“The Dark Knight Rises”
By MICHAEL WALTERS
“The Dark Knight Rises” is a fitting, but deeply flawed conclusion for the Caped Crusader that manages to awe, but isn’t a whole lot of fun. Director Christopher Nolan has created a deeply pessimistic apocalyptic world for the summer’s most prickly piece of popcorn entertainment.
It picks up eight years after “The Dark Knight,” and Gotham is enjoying the benefits of peace and celebrating the legacy of crime fighter Harvey Dent. Batman is gone, while Bruce Wayne (Christian Bale) does his best Howard Hughes impression living locked up in an east wing of Wayne Manor.
The film adds two new adversaries for Batman to battle. There’s the villainous Bane (Tom Hardy), a muscle-bound monster with a mask that makes him look like the Predator’s distant cousin. And there’s the slinky jewel thief Selina Kyle (Anne Hathaway), who’s more morally conflicted than she appears. She starts by robbing Bruce Wayne before his very eyes, but could be trying to steal his heart as well. Also vying for the attentions of the Wayne heir is Miranda Tate (Marion Cotillard), a wealthy board member with her eye on the corporation’s energy project.
As Nolan showed in Batman Begins, his Batman movies don’t need a strong villain to succeed. Bane provides sheer menace. He’s faster than Batman and stronger, but his mask robs him of charisma. It’s hard to really root against him when you can’t understand what he’s saying. Hardy gives his character an occasional sing-song lilt in his voice, but his dialogue is so muddled at times the subtleties get lost, and it has you wishing for subtitles instead.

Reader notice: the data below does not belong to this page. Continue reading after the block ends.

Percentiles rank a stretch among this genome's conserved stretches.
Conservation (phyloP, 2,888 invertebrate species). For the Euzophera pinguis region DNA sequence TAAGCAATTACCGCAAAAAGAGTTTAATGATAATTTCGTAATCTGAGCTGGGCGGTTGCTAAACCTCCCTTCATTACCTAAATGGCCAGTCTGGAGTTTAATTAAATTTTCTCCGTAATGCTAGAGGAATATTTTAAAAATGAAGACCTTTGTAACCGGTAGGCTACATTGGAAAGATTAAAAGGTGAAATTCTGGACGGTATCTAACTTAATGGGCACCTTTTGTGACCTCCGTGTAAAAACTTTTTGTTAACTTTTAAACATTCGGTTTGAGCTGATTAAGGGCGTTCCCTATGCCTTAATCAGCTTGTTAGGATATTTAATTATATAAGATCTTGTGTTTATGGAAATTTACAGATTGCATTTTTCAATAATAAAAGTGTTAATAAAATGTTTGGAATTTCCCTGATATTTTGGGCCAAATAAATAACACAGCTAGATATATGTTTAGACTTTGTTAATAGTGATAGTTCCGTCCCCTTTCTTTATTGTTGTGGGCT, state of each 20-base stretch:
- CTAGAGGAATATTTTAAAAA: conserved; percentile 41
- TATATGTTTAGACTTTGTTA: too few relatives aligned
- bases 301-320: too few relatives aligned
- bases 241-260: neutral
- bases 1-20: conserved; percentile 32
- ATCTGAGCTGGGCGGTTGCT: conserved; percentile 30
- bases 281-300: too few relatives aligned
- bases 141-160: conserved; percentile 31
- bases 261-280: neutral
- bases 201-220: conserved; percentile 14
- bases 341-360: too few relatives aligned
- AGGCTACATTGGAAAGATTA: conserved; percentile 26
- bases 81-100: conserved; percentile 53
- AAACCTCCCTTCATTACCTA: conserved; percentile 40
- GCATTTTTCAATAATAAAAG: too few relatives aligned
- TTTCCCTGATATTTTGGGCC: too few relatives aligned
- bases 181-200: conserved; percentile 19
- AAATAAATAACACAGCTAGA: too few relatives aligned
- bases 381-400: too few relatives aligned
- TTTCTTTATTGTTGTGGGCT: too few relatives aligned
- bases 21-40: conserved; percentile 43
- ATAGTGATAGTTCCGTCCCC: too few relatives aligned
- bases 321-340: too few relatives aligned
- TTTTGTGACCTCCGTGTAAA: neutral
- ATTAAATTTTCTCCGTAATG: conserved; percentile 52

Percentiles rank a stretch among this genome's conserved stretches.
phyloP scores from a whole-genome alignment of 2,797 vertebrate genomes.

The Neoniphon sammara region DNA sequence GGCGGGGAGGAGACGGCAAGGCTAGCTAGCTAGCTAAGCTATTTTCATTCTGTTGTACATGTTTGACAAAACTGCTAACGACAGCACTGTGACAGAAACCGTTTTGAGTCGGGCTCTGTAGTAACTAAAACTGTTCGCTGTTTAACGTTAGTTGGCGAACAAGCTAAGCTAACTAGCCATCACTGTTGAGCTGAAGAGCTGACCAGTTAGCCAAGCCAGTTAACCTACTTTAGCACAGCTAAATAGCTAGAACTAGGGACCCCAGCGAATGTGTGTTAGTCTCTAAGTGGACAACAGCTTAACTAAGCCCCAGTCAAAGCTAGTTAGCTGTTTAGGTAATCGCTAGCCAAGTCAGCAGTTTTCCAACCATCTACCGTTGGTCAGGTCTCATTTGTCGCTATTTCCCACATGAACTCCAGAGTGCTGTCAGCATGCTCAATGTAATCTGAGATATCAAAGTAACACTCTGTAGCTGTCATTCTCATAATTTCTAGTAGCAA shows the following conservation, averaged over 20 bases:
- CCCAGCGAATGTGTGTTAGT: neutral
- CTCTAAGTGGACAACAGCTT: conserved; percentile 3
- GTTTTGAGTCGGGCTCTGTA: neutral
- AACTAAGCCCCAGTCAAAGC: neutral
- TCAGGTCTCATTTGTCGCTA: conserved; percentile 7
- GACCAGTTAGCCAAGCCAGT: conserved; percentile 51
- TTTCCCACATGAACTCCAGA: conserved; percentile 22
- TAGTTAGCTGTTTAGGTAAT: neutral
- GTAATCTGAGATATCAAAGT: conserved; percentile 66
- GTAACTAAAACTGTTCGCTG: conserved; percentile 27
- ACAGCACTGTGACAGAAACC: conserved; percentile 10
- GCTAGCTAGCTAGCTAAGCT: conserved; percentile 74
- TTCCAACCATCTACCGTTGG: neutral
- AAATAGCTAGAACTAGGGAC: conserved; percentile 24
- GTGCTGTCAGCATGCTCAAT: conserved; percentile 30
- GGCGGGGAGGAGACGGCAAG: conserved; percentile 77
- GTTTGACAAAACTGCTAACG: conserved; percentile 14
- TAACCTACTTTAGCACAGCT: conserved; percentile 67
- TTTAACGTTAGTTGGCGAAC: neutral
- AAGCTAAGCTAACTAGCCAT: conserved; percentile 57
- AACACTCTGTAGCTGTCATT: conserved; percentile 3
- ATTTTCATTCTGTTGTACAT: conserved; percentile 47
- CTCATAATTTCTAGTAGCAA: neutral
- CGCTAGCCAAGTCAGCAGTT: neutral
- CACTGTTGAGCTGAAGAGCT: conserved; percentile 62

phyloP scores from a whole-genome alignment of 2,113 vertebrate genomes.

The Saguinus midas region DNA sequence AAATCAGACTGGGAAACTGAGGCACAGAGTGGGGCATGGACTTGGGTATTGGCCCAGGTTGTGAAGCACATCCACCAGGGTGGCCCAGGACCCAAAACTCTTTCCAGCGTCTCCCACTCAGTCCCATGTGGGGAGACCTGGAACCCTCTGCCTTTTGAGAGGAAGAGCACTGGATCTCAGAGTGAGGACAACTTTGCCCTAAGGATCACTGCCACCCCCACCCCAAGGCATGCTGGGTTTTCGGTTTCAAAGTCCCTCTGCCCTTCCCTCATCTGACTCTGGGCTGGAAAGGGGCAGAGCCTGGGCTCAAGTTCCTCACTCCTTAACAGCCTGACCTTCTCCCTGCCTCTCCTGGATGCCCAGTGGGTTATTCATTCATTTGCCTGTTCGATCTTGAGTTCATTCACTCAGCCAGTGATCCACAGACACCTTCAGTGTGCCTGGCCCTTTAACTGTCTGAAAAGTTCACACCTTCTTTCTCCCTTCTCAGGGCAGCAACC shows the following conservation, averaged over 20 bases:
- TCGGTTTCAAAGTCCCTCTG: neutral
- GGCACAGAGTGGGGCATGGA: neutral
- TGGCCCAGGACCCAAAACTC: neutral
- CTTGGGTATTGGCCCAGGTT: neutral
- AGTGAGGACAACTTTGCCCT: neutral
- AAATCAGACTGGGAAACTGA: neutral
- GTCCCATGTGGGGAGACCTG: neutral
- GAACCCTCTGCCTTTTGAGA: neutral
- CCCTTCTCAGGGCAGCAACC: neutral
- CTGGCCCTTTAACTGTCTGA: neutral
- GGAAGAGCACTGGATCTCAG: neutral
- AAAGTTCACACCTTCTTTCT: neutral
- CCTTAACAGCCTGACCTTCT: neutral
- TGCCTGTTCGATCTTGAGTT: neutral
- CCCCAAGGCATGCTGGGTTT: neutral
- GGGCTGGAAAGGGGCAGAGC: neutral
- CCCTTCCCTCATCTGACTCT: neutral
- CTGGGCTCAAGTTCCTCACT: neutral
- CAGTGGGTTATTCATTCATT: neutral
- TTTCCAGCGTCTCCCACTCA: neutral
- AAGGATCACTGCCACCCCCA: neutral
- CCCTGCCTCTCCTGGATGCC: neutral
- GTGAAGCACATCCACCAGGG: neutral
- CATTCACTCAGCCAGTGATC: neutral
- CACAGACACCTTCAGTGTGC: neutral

As for Hathaway, she’s decked out in her skintight catsuit with a sly smirk on her face. She never starts chewing the scenery, but doesn’t make much of an impression, either.
Nolan’s gargantuan production takes its time getting going after an awe-inspiring opening scene involving a mid-air heist. But given the massive expectations, and the sheer weight of the backstory surrounding it, it’s simply amazing it comes together as well as it does.
Once Bale pulls the old cape and cowl out of mothballs, and once Bane’s plan to bring class warfare onto the streets of Gotham begins falling into the place, the production really gets going. Nolan’s best sequence involves a terrifying encounter with Bane at a Gotham City football game.
The third installment of a trilogy can be very tricky. And when you’re following up what I consider to be the best comic-book movie of all time, anything is bound to be a bit of a letdown.
“The Dark Knight Rises” seems to have more in common with “Batman Begins” than “The Dark Knight,” but it succeeds in blending both story lines together and rewarding fans with an obsession for detail.
But light entertainment it’s not. Nolan piles on twist after twist as he integrates the Batman legends together and still manages to surprise with his dark nightmarish world. No Batman fan will want to miss the movie that puts everything together, but it’s not a movie I’ll be in any hurry to watch again anytime soon.